Sabir

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See also: sabir

English[edit]

Wikipedia

Etymology 1[edit]

From Sabir sabir ‎(know), in Molière's Le bourgeois gentilhomme, probably from Spanish saber, ultimately from Latin sapere.

Alternative forms[edit]

Pronunciation[edit]

Proper noun[edit]

Sabir

  1. (historical) An Italian-based pidgin language used as the lingua franca of Mediterranean trade from roughly the 11th to the 19th centuries.[1][2]
Synonyms[edit]

Etymology 2[edit]

Cognate to Greek Σαβίνος ‎(Savínos), Σάβιροι ‎(Sáviroi).

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Wikipedia

Alternative forms[edit]

Noun[edit]

Sabir ‎(plural Sabirs)

  1. A member of a (possibly Turkic) people or tribe who lived around the Caspian before the arrival of the Avars.

Proper noun[edit]

Sabir

  1. The (probably Turkic) language spoken by these people.
    • 2007, Peter B. Golden, Haggai Ben-Shammai, András Róna-Tas, The World of the Khazars: New Perspectives, part 8, volume 17, page 14:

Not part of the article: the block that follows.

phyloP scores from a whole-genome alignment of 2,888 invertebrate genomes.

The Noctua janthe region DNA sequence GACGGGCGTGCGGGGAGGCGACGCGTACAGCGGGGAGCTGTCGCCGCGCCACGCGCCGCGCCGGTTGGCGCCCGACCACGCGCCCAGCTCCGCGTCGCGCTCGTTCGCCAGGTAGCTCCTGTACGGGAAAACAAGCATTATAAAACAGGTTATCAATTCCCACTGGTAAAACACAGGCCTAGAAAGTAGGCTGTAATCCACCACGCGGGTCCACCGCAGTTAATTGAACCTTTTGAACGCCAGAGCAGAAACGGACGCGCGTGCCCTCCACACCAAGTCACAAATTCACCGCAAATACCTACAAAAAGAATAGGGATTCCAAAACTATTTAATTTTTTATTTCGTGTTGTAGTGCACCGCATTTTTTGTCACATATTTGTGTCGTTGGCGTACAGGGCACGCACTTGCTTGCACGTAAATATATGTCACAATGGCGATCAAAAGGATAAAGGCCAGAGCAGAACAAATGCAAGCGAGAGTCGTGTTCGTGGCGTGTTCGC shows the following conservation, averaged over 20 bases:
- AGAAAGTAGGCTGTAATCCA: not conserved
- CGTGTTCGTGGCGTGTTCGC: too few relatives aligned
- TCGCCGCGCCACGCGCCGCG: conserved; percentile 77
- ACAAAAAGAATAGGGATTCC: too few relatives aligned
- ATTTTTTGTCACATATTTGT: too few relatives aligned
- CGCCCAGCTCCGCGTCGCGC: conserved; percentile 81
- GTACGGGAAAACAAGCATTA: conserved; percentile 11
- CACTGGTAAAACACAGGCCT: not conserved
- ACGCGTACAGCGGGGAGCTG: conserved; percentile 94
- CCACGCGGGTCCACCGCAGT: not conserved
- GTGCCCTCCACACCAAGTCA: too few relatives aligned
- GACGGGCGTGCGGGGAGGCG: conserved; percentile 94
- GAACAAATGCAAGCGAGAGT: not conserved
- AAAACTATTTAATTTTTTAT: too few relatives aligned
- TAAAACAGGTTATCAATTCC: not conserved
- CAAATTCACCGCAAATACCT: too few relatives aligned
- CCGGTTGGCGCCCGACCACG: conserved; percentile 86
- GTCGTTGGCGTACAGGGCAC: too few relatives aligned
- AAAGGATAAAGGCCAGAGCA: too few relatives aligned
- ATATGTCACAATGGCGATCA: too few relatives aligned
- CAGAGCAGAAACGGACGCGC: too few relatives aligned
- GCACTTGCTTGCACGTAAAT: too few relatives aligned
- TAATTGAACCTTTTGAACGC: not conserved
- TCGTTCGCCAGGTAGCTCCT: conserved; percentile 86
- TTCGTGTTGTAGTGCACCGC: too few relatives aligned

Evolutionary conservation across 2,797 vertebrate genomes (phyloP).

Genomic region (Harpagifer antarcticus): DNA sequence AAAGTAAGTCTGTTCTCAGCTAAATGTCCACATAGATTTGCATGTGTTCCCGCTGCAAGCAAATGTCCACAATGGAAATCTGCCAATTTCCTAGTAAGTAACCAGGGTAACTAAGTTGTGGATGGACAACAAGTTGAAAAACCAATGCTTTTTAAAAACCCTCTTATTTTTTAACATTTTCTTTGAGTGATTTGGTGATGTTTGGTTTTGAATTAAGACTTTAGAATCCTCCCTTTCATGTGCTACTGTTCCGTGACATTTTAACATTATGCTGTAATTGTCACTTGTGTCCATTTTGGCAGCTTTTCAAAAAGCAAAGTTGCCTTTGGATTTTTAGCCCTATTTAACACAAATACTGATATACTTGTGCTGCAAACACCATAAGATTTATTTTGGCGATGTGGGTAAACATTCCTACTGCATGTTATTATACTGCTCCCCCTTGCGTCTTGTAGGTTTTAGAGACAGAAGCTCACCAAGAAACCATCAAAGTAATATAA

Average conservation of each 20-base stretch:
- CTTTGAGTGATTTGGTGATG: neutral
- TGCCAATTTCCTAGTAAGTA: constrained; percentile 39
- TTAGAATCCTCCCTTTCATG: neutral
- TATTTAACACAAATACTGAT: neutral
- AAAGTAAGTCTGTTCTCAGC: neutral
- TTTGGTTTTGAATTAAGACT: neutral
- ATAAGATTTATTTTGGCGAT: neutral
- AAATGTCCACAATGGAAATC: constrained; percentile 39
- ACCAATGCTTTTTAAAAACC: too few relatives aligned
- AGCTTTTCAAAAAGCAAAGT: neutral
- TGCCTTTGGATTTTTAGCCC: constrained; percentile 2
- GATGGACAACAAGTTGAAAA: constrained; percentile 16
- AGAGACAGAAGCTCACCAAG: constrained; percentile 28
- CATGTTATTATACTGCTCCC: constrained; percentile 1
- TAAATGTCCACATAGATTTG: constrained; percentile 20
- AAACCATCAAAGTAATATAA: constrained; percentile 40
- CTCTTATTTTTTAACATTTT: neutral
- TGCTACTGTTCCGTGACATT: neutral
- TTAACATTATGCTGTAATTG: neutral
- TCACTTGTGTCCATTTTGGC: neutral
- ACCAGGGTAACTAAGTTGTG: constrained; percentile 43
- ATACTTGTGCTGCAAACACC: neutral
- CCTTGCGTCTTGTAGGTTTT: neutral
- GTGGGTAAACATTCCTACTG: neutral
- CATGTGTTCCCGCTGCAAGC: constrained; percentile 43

[] could hardly be anything else but Hungarian. Beyond the Hungarian presence in this polyglot state, there were, he suggested, speakers of Bulğar Turkic, Türk and Sabir (which he viewed as Common Turkic) and various other tongues.

Etymology 3[edit]

From Arabic صَبْر ‎(ṣabr, patience).

Proper noun[edit]

Sabir

  1. A male given name.

Etymology 4[edit]

Proper noun[edit]

Sabir

  1. A surname​.

Etymology 5[edit]

From Azeri.

Proper noun[edit]

Sabir

  1. Any of several places in Azerbaijan with names spelled (in the Azerbaijani alphabet) Sabir or Səbir.

Anagrams[edit]

References[edit]

  1. ^ Lingua franca del Mediterraneo or sabir (in Italian), article of Francesco Bruni
  2. ^ https://pantherfile.uwm.edu/corre/www/franca/edition3/lingua5.html